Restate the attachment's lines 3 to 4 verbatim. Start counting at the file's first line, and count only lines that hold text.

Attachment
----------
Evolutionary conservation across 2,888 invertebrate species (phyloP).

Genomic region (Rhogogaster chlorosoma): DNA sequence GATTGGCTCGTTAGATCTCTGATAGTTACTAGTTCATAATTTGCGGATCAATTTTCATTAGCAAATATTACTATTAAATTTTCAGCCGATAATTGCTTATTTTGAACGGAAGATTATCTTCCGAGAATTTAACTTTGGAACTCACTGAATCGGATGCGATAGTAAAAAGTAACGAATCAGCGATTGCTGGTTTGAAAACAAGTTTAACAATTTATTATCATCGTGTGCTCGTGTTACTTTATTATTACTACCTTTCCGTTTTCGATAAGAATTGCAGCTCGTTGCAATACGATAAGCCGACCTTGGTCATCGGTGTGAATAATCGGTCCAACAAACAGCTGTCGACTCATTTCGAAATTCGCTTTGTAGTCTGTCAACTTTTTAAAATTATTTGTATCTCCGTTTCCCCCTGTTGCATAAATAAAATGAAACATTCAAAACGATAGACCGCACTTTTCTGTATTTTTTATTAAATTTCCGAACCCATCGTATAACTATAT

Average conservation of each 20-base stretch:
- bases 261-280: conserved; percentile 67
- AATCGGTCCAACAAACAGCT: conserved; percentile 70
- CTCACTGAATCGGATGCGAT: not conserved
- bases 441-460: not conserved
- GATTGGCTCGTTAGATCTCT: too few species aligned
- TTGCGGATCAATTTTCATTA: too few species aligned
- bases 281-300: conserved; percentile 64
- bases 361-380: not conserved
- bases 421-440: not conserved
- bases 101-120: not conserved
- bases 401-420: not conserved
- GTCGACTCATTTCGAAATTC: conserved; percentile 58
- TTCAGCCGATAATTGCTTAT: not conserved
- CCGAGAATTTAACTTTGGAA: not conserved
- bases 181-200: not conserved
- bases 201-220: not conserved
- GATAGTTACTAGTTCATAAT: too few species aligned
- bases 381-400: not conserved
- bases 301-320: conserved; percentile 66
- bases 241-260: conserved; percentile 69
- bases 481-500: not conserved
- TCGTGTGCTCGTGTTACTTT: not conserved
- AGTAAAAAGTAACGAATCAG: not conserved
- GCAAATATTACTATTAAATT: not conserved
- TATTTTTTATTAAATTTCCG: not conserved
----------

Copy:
Average conservation of each 20-base stretch:
- bases 261-280: conserved; percentile 67